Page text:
Subparagraph 21D(3)(c)(iii) – credit providers – comply with any prescribed disclosure requirements No Discussion Paper indicated no regulation proposed.
Paragraph 21G(2)(e) – credit providers – permitted use of credit eligibility information No Discussion Paper indicated no regulation proposed.
Paragraph 21G(3)(g) – credit providers – permitted disclosure of credit eligibility information No Discussion Paper indicated no regulation proposed.

 

 

Table 2—Regulation-making powers relating to the APPs

 

Regulation-making power

Regulation?

Content

Notes

APP 7.8(c)—direct marketing No Discussion Paper indicated no regulation proposed.
APP 9.3—adoption, use or disclosure of government related identifiers Yes Existing regulations 7 to 11 would be continued with appropriately amended wording
APP 12.9(c)—access to personal information No Discussion Paper indicated no regulation proposed.
APP 13.3—correction of personal information No Discussion Paper indicated no regulation proposed.

Table 3—Transitional regulation-making power

 

Regulation-making power

Regulation?

Content

Notes

Privacy Amendment Act, Schedule 6, item 19 – regulations may deal with transitional, application or saving matters Yes Information requests being processed on or before the commencement date will be permitted to be processed under the current credit reporting system until 31 March 2014. The Government does not consider that any other transitional arrangements are necessary.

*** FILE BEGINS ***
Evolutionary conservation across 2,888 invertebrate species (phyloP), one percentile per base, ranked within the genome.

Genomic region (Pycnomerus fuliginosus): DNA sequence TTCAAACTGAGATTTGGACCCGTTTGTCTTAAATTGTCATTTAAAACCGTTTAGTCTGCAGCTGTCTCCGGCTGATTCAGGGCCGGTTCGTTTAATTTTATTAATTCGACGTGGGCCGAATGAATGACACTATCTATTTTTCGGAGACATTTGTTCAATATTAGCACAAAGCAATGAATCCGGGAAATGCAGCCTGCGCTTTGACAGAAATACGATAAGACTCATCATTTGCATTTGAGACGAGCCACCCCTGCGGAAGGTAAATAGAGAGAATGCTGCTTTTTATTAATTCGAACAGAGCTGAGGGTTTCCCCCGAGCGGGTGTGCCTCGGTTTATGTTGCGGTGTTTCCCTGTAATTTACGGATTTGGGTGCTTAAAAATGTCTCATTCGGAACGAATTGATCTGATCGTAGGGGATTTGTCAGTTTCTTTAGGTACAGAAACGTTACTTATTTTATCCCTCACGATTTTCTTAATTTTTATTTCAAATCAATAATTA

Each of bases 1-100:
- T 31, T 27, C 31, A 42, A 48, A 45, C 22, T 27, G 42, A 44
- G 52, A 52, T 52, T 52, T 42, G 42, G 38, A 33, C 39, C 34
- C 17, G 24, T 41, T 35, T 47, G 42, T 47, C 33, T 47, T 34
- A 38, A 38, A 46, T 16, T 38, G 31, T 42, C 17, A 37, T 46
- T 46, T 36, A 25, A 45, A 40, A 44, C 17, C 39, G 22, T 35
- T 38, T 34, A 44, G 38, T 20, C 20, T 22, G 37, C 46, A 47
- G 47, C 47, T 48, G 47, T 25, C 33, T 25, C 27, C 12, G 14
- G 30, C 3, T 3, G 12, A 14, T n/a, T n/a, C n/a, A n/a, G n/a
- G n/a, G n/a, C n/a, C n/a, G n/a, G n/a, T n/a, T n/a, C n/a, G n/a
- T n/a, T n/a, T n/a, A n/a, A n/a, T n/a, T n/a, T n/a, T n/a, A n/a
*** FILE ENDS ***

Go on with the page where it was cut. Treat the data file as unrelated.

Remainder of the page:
Table 4—Existing regulation-making powers

 

Regulation-making power

Regulation?

Content

Notes

Subsection 6(1)—meaning of enforcement body No Discussion Paper indicated no regulation proposed.
Subsection 6(5)—Persons taken to be agencies No Discussion Paper indicated no regulation proposed.
Subsection 6C(1)—Meaning of organisation No Discussion Paper indicated no regulation proposed.
Section 6E—Small business operator treated as organisation Yes Remake regulation prescribing operators of residential tenancy databases.
Section 6F—State instrumentalities etc treated as organisations Yes It is proposed that the current regulation would continue.
Subsection 7A(2)—Agencies treated as organisations Yes Remake regulation 4 of the Privacy (Private Sector) Regulations 2001 but omit AIDC which no longer exists.
Subsection 73(1)—Application by agency or organisation No Discussion Paper indicated no regulation proposed.
Subsection 75(3)—Draft determination No Discussion Paper indicated no regulation proposed.
Subparagraph  80P(1)(d)(iii)—Authorisation of collection, use and disclosure of personal information No Discussion Paper indicated no regulation proposed.
Subsection 80P(7)—Authorisation of collection, use and disclosure of personal information Yes Remake regulation 10 of the Privacy (Private Sector) Regulations.
Paragraph 80Q(2)(g)—Disclosure of information—offence No Discussion Paper indicated no regulation proposed.
Section 88—Travel allowance for Privacy Advisory Committee Yes Remake regulation 12 of the Privacy (Private Sector) Regulations.
Subsection 95A(1)—Guidelines for National Privacy Principles about health information No Discussion Paper indicated no regulation proposed.
Subsection 100(1)—Regulations No Discussion Paper indicated no regulation proposed.